The US and Japan are considering holding a meeting of their leaders “as soon as possible” to discuss security issues, including China’s growing military assertiveness in the region. According to Japan’s Kyodo News, the two countries aim to confirm their alliance and to coordinate their policies on matters including cybersecurity and North Korea. The likely venue for the talks would be Washington.
Observers suggest that the telephone conversation between the new Japanese Prime Minister, Yoshihide Suga, and US President Donald Trump on 8 October indicated the way the wind is blowing. Speaking afterwards, Trump commented: “We had a great conversation and we’re working on a lot of different things, including trade. They obviously like to do trade and so do we”.
However, a Japanese government official commented: “We haven’t made any plans yet, but we hope to exchange opinions with the US to strengthen the Japan-US alliance”. The meeting is likely to take place after the US becomes aware of the progress that Japan has made with its own efforts to tackle Covid-19, in line with Trump’s plans to reopen international borders.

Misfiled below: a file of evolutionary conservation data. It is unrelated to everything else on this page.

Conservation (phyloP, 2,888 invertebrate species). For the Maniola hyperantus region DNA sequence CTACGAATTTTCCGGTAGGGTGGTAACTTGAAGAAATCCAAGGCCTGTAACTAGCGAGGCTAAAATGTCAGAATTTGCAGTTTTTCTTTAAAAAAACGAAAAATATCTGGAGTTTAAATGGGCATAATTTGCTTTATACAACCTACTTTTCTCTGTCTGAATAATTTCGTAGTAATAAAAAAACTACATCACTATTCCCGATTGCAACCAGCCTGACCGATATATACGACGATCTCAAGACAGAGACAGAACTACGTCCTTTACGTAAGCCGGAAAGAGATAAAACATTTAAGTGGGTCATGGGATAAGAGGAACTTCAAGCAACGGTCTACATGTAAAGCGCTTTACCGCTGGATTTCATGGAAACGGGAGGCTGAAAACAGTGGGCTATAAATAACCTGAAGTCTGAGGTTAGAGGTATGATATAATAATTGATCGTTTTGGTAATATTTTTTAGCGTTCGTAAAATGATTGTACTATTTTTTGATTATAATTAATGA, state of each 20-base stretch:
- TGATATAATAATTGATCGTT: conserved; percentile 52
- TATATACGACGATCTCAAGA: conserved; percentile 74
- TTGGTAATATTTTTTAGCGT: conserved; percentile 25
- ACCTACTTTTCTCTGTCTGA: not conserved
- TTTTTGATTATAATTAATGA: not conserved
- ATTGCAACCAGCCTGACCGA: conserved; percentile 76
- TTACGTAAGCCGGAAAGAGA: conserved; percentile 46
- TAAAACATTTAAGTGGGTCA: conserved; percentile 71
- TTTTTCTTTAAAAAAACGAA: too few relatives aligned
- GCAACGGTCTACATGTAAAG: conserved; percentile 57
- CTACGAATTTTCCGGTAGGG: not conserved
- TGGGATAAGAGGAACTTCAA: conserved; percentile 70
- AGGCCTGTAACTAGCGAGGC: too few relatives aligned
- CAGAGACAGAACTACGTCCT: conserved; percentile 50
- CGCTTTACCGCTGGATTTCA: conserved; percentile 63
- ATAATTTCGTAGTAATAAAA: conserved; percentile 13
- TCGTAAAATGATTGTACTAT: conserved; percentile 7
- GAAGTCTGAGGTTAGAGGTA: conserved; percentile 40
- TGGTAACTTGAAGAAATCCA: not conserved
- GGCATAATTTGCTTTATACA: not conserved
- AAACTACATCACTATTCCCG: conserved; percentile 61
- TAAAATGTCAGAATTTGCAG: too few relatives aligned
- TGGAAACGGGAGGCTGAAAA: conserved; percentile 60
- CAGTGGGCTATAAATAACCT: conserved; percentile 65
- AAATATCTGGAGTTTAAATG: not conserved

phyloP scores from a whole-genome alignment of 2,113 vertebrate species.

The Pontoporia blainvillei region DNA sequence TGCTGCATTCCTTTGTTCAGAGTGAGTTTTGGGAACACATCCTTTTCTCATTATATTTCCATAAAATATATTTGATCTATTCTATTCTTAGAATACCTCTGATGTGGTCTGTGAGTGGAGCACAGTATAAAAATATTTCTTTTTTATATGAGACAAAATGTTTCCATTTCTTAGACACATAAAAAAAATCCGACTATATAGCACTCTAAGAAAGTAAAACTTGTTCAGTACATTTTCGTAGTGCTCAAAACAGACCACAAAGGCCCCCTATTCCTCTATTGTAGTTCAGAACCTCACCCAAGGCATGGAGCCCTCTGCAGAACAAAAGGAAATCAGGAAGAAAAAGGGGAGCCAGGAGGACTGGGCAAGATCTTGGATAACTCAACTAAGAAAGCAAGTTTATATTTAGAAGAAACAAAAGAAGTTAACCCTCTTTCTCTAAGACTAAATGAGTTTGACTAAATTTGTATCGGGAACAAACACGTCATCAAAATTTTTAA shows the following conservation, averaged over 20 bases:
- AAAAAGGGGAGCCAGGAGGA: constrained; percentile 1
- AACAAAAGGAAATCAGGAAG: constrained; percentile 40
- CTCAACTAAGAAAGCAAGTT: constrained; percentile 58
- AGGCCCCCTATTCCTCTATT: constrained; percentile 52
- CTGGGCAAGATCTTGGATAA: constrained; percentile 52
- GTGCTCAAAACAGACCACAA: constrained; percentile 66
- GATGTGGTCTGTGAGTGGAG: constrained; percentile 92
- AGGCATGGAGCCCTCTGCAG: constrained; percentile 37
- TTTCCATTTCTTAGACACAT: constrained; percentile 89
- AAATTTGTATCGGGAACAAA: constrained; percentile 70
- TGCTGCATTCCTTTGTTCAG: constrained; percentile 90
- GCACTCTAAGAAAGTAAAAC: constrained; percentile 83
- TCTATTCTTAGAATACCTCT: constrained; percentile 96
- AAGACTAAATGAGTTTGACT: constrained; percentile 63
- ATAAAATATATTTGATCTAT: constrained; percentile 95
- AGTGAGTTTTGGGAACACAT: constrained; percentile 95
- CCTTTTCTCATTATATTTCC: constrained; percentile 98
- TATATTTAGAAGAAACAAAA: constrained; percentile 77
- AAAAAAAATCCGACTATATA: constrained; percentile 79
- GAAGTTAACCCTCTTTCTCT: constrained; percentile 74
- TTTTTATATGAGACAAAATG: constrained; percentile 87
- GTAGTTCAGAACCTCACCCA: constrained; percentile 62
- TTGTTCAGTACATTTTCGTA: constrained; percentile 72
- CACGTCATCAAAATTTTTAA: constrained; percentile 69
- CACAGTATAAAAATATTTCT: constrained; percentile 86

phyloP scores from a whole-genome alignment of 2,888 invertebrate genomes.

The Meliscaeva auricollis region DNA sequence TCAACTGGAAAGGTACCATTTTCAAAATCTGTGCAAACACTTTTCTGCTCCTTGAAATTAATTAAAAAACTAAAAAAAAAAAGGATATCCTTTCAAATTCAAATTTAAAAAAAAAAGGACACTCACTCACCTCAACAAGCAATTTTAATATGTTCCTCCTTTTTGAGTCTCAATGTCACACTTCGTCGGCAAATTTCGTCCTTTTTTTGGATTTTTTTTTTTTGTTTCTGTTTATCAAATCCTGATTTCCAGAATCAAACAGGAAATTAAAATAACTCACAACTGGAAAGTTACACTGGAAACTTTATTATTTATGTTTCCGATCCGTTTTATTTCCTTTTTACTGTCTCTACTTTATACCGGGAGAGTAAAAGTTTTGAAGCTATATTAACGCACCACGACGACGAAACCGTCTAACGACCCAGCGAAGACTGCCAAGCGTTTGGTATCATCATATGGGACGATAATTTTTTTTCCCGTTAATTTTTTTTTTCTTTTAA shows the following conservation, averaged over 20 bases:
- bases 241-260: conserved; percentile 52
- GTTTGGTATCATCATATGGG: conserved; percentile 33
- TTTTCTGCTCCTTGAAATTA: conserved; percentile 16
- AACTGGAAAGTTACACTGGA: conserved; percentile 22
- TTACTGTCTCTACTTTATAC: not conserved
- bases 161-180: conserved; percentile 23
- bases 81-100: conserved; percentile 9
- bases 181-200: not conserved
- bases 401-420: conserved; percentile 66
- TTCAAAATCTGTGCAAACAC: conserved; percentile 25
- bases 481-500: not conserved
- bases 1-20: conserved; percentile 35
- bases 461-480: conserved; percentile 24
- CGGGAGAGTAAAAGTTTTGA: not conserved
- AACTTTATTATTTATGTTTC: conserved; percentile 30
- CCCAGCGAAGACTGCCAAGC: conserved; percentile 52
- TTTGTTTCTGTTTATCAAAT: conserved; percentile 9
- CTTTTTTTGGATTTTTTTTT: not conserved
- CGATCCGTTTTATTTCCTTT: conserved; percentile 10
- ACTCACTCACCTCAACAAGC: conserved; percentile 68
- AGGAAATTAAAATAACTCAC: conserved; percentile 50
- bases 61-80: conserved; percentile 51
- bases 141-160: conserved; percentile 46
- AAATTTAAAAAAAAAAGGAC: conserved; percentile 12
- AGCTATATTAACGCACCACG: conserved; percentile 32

The Chinese Foreign Ministry spokesperson Wang Wenbin warned during a news conference, “We hope the US can work together with China, follow the trend of times, respect the aspirations of regional countries, do more things that are conducive to regional peace and stability rather than the opposite”. In an online statement, China’s Ministry of Defence asserted that the PLA will take any necessary steps to safeguard national sovereignty and territorial integrity in response to infringements from Japan and calls to increase military defence capabilities.
The meeting would be seen as highly provocative by Beijing, which has already warned Washington against further interference in the South China Sea, where the US has already seized on China’s military build-up and increased assertiveness to launch more provocative freedom of navigation exercises. The US has also been actively courting ASEAN countries, promoting a “Free and Open Indo-Pacific” policy, with Secretary of State Mike Pompeo visiting four ASEAN countries in September to talk security, economics and human rights.